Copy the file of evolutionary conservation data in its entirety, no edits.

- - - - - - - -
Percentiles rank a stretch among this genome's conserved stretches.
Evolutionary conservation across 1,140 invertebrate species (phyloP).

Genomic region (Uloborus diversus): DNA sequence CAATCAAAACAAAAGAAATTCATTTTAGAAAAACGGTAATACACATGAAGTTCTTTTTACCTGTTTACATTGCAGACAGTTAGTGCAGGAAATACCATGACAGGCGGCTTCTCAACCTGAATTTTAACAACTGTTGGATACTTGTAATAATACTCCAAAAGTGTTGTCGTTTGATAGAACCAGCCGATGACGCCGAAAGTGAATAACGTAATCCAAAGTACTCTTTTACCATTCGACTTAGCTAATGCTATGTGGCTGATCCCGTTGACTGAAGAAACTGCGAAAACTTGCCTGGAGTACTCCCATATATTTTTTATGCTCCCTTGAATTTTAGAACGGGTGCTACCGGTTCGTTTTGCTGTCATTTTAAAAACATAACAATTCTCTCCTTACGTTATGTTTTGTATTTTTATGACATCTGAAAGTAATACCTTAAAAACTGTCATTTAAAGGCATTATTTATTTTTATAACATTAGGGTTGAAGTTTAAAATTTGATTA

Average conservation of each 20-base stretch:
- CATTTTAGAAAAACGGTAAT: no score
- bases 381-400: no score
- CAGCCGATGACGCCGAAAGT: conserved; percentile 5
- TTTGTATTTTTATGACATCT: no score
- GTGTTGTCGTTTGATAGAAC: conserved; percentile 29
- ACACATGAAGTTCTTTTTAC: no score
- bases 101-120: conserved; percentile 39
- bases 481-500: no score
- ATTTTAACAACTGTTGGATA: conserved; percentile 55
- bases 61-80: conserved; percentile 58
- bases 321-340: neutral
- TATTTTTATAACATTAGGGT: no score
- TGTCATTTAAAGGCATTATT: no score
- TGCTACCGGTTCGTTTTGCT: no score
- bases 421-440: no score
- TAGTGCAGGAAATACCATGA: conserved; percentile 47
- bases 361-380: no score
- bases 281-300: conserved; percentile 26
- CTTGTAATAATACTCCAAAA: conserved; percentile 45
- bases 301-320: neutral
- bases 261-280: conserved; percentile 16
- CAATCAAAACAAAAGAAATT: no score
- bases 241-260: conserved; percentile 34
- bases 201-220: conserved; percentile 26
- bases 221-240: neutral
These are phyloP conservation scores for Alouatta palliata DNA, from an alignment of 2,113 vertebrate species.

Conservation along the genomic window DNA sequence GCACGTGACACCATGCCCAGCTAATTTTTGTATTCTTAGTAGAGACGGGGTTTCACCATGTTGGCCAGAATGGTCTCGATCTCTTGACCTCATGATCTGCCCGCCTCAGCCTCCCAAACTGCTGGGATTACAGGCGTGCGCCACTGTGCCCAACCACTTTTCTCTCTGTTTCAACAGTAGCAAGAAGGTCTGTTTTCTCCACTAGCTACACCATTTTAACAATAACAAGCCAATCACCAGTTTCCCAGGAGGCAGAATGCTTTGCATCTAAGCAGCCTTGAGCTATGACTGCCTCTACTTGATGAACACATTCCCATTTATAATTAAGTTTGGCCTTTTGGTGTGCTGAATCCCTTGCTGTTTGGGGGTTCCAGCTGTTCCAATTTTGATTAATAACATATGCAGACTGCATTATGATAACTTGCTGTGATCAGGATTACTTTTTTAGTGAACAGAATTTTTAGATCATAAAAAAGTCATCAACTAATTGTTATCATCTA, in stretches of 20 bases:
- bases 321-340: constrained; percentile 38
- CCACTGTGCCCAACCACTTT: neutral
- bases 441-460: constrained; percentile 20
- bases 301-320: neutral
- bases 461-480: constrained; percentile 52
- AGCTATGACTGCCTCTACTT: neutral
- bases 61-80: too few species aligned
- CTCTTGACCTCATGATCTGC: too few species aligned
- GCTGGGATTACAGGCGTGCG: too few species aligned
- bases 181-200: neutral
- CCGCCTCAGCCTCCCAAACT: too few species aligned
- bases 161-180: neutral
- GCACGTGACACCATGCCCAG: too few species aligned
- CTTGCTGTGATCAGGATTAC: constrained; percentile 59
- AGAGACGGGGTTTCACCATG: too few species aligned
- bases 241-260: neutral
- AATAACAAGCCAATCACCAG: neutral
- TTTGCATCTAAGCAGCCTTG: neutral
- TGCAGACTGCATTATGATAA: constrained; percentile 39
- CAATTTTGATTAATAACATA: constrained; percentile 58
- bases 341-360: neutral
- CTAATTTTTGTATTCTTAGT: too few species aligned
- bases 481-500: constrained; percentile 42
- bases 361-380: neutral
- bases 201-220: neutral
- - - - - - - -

Percentiles rank a stretch among this genome's conserved stretches.
Evolutionary conservation across 1,140 invertebrate species (phyloP).

Genomic region (Uloborus diversus): DNA sequence CAATCAAAACAAAAGAAATTCATTTTAGAAAAACGGTAATACACATGAAGTTCTTTTTACCTGTTTACATTGCAGACAGTTAGTGCAGGAAATACCATGACAGGCGGCTTCTCAACCTGAATTTTAACAACTGTTGGATACTTGTAATAATACTCCAAAAGTGTTGTCGTTTGATAGAACCAGCCGATGACGCCGAAAGTGAATAACGTAATCCAAAGTACTCTTTTACCATTCGACTTAGCTAATGCTATGTGGCTGATCCCGTTGACTGAAGAAACTGCGAAAACTTGCCTGGAGTACTCCCATATATTTTTTATGCTCCCTTGAATTTTAGAACGGGTGCTACCGGTTCGTTTTGCTGTCATTTTAAAAACATAACAATTCTCTCCTTACGTTATGTTTTGTATTTTTATGACATCTGAAAGTAATACCTTAAAAACTGTCATTTAAAGGCATTATTTATTTTTATAACATTAGGGTTGAAGTTTAAAATTTGATTA

Average conservation of each 20-base stretch:
- CATTTTAGAAAAACGGTAAT: no score
- bases 381-400: no score
- CAGCCGATGACGCCGAAAGT: conserved; percentile 5
- TTTGTATTTTTATGACATCT: no score
- GTGTTGTCGTTTGATAGAAC: conserved; percentile 29
- ACACATGAAGTTCTTTTTAC: no score
- bases 101-120: conserved; percentile 39
- bases 481-500: no score
- ATTTTAACAACTGTTGGATA: conserved; percentile 55
- bases 61-80: conserved; percentile 58
- bases 321-340: neutral
- TATTTTTATAACATTAGGGT: no score
- TGTCATTTAAAGGCATTATT: no score
- TGCTACCGGTTCGTTTTGCT: no score
- bases 421-440: no score
- TAGTGCAGGAAATACCATGA: conserved; percentile 47
- bases 361-380: no score
- bases 281-300: conserved; percentile 26
- CTTGTAATAATACTCCAAAA: conserved; percentile 45
- bases 301-320: neutral
- bases 261-280: conserved; percentile 16
- CAATCAAAACAAAAGAAATT: no score
- bases 241-260: conserved; percentile 34
- bases 201-220: conserved; percentile 26
- bases 221-240: neutral
These are phyloP conservation scores for Alouatta palliata DNA, from an alignment of 2,113 vertebrate species.

Conservation along the genomic window DNA sequence GCACGTGACACCATGCCCAGCTAATTTTTGTATTCTTAGTAGAGACGGGGTTTCACCATGTTGGCCAGAATGGTCTCGATCTCTTGACCTCATGATCTGCCCGCCTCAGCCTCCCAAACTGCTGGGATTACAGGCGTGCGCCACTGTGCCCAACCACTTTTCTCTCTGTTTCAACAGTAGCAAGAAGGTCTGTTTTCTCCACTAGCTACACCATTTTAACAATAACAAGCCAATCACCAGTTTCCCAGGAGGCAGAATGCTTTGCATCTAAGCAGCCTTGAGCTATGACTGCCTCTACTTGATGAACACATTCCCATTTATAATTAAGTTTGGCCTTTTGGTGTGCTGAATCCCTTGCTGTTTGGGGGTTCCAGCTGTTCCAATTTTGATTAATAACATATGCAGACTGCATTATGATAACTTGCTGTGATCAGGATTACTTTTTTAGTGAACAGAATTTTTAGATCATAAAAAAGTCATCAACTAATTGTTATCATCTA, in stretches of 20 bases:
- bases 321-340: constrained; percentile 38
- CCACTGTGCCCAACCACTTT: neutral
- bases 441-460: constrained; percentile 20
- bases 301-320: neutral
- bases 461-480: constrained; percentile 52
- AGCTATGACTGCCTCTACTT: neutral
- bases 61-80: too few species aligned
- CTCTTGACCTCATGATCTGC: too few species aligned
- GCTGGGATTACAGGCGTGCG: too few species aligned
- bases 181-200: neutral
- CCGCCTCAGCCTCCCAAACT: too few species aligned
- bases 161-180: neutral
- GCACGTGACACCATGCCCAG: too few species aligned
- CTTGCTGTGATCAGGATTAC: constrained; percentile 59
- AGAGACGGGGTTTCACCATG: too few species aligned
- bases 241-260: neutral
- AATAACAAGCCAATCACCAG: neutral
- TTTGCATCTAAGCAGCCTTG: neutral
- TGCAGACTGCATTATGATAA: constrained; percentile 39
- CAATTTTGATTAATAACATA: constrained; percentile 58
- bases 341-360: neutral
- CTAATTTTTGTATTCTTAGT: too few species aligned
- bases 481-500: constrained; percentile 42
- bases 361-380: neutral
- bases 201-220: neutral